“Balh”, is a pahadi connotation referring to flat land in the local dialect of Himachal Pradesh. It is also the name of the area in Mandi district, where an international airport is proposed and an unequivocal resistance is built by the residents of the region. They demand that an airport should not be made in one of the most fertile lands of the state. Why?
There are many reasons for opposing this project of the central government to which the state government is a keen facilitator. The chief minister of state is from Mandi district and is a very ardent advocate of this project. However, the reasons for opposing include ecological, social, economic and all of them are linked to the sustainability of the livelihoods of the people living in that region.
Before trying to understand the project, it is better to trace the history of this region, especially how this land was secured after sustained struggles against the landlords and then, again saved from being converted or submerged into a lake.
The Balh area was under the Suket princely state of Mandi, a region known for building movements against the landlords on the slogan of “land to the tiller”. The Kisan Sabha was the torch bearer of this movement and later, successful implementation of the land reforms took place due to this movement. This region is one of the most agriculturally productive regions of the state. The water table is quite high (almost 10-15 feet) and the land is very fertile. The peasants after receiving land (through land reforms) switched over to cash crops and produced off season vegetables throughout the year, which enhanced their incomes substantially. The Indo-German agricultural project in Bangrotu in Balh valley made a big impact in this transformation.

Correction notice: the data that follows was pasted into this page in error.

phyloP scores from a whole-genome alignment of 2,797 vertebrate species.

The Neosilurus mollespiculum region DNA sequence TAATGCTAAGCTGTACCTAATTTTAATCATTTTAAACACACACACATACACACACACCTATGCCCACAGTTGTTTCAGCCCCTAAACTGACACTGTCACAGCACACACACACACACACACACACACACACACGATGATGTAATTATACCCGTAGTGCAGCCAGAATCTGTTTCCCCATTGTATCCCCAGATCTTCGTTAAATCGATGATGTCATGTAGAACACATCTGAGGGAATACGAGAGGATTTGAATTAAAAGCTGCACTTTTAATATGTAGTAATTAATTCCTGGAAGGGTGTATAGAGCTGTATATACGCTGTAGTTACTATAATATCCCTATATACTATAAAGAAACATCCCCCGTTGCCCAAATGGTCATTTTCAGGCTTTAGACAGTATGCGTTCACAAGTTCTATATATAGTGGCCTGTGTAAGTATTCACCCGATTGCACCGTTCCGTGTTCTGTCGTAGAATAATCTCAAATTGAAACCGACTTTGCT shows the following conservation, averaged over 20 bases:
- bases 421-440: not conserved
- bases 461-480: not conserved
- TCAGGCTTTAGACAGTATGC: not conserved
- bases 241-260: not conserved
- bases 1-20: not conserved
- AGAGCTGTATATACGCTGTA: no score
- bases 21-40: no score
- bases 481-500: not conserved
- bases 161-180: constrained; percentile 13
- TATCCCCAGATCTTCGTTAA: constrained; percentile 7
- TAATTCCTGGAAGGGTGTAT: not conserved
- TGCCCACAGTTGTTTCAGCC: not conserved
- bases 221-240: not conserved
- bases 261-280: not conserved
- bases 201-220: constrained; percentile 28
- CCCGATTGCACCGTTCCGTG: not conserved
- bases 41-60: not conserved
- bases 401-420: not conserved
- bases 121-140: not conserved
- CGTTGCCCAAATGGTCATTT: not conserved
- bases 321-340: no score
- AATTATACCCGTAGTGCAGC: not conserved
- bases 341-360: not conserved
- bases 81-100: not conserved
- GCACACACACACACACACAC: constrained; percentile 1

As of today, the valley is home to nearly 10,000 people and over 2,200 families. In case this international airport is made, all of them will lose their lands and will have to migrate out of the region. Not just that, the impact would be far wider on animal husbandry and the entire bio-diversity of the region.
A larger part of HP is not suitable for agriculture as most of the landmass is rocky-mountains and forests, with forests comprising almost 67% of the terrain. Just 14% of the total land is available for agriculture. Despite the situation, large tracts of agricultural land have already been lost in the ‘national interests’ – hydro-power generation and construction of large dams, which submerged the best of agricultural land in the state.
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The two large dams, Bhakra in Bilaspur district and Pong in Kangra district ousted thousands of families and till date, they have not been rehabilitated even after more than four decades. A few of them who were sent to Rajasthan, however, had to come back bare handed. Nearly 1 lakh hectare of land was taken over, out of nearly 6 lakh hectare ploughable land in the state in these projects. Then with expansion of four-lane roads and laying of transmission towers, more land was acquired from the farmers. In such a backdrop, securing land is a very important issue for the small peasants in the state, as they will lose their livelihood otherwise.